I couldn’t stop shaking or moving. It seemed like forever for them to hook up the meds. They said they could ask my mom to come keep me company and I said yes. She came back, looking worried and relieved. She told me I had a girl. I repeated many times, “It hurts, I have a girl, It really hurts, Is she ok?” I remember feeling so much joy finding out I had a girl. My heart had wanted a girl so badly. It was the best moment in all the chaos. I had a girl!  I was so excited to tell my mom her name was “Delta Renee Borns.” We had named the baby after my mom. I started asking for my baby. They assured me she’d be in in about 15 minutes. I checked the clock. It was late, I’m not sure what time 10 or 11. They had told me her stats but I could barely comprehend what was being said. I remember thinking “She was born less than 30 minutes to us checking into the hospital?!”

I was told that Aaron had a picture on his phone and they could bring it to me if I wanted to see my baby. I said yes. They brought me his phone and I thought she was beautiful. It made me sad to see her on a screen and know I had not held her yet. She was already a few hours old. They finally brought Delta in, much later than the 15 minutes I was told. I got to hold her finally and I barely remember. We took some pictures and I am so glad we did since those moments are foggy to me. The nurse came and told me I would do kangaroo care for a while, an hour or two, I don’t remember. They put Delta on me, along with many warm blankets on top of us. Next to finding out I had had a girl, this was my happiest moment. I had Aaron take a cell phone picture. This was truly a bonding experience. I loved holding my sweet little girl. I was very hot and exhausted. I struggled to stay awake like I had been instructed. I dozed off a few times but would jerk back awake. They put her back in her basket after a little while. It was wonderful to hold her for so long. I felt I didn’t have quite the bonding experience I wanted through labor, so these moments were precious.


The first day or so, I was bed ridden. Delta’s basket was a little too high for me to reach from my bed. I alternated between calling for nurses to hand me Delta and waking Aaron up to hand me Delta. I was able to start changing her diapers in bed, but had no where to put them so I stuffed them in the space between her basket and the linen drawer. The nurses helped throw them out later. When nurses asked to take her to the nursery, I asked that she stay with me. I felt enough had been taken from the experience, I wanted her by my side.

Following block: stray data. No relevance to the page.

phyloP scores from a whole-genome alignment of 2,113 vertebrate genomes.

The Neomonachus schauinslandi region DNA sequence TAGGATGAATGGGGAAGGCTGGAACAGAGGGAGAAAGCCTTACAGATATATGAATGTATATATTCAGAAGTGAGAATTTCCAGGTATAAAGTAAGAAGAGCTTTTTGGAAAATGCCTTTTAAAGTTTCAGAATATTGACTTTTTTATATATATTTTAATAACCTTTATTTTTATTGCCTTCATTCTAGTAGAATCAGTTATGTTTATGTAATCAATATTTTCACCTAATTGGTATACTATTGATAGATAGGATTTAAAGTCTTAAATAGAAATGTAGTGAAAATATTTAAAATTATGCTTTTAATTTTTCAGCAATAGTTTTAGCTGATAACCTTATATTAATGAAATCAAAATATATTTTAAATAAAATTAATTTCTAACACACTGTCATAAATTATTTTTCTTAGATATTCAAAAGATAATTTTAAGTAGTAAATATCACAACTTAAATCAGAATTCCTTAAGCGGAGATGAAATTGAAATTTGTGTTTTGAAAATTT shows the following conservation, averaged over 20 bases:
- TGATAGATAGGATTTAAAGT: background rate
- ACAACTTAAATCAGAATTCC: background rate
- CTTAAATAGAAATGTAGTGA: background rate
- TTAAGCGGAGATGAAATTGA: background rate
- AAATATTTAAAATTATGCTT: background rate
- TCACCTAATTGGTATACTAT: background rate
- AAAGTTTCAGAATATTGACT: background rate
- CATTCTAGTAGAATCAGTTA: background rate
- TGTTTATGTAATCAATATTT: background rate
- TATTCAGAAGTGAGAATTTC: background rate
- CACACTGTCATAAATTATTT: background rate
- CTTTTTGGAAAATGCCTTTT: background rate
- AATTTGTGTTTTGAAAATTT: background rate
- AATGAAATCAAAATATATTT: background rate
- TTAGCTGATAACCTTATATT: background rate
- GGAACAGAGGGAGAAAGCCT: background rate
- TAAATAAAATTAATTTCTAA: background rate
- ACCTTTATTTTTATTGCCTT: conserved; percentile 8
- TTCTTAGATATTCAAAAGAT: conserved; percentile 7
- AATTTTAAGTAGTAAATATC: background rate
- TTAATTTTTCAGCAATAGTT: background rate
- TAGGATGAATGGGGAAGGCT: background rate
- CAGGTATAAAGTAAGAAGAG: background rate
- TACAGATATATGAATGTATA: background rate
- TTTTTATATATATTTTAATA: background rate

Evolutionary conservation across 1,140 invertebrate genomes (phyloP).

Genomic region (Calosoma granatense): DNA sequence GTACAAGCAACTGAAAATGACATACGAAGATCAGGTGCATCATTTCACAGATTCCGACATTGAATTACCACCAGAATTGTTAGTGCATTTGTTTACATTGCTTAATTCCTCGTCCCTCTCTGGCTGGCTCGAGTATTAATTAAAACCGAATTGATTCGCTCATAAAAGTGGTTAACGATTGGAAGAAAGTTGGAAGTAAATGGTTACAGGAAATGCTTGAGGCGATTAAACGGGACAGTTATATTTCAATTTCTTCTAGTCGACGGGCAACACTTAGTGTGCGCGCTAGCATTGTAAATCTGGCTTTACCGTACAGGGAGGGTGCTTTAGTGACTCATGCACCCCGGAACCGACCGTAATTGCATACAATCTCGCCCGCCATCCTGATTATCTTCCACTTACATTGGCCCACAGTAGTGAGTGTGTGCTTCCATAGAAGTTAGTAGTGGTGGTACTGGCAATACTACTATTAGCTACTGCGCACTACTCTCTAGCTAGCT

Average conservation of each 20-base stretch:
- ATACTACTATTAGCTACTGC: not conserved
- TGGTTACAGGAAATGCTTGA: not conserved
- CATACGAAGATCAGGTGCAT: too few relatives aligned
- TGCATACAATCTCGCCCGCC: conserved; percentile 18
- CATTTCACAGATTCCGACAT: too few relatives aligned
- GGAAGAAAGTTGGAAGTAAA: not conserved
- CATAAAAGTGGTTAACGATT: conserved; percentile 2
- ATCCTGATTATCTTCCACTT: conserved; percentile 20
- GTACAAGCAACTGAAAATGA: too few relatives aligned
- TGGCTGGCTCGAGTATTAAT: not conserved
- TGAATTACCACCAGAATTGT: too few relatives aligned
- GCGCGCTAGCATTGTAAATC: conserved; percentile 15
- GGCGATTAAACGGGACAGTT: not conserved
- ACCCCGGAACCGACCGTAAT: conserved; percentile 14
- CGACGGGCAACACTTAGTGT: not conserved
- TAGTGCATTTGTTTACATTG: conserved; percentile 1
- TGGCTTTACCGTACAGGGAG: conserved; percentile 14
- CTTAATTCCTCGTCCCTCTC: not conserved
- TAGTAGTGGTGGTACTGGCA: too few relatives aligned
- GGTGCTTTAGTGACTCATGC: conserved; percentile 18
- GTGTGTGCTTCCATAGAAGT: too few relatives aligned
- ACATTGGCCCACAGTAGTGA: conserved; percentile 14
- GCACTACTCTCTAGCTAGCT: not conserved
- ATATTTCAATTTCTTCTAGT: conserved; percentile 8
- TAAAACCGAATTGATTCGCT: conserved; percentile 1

I felt inadequate having my baby this way. It wasn’t how it was supposed to happen, in my head, but it was exactly as God planned. I tried to look for the positives, the silver linings throughout the experience. And there were plenty. I didn’t have to push. It didn’t take long. I was put to sleep. I HAD A GIRL.  We were both healthy and resting by the end of the night. Still, in the weeks after my c-section I felt like I had missed the experience of labor. But every time I look at Delta I know it doesn’t matter how she got here, it only matters that she is here and healthy. Now, I sort of like my scar, my battle wound, my first motherhood test.

Thank you so much, Kristine, for sharing the story and the strength of you, Aaron, and baby Delta with us today! You are all amazing and I am so glad we got to capture these beautiful photos of your first days as a family of three!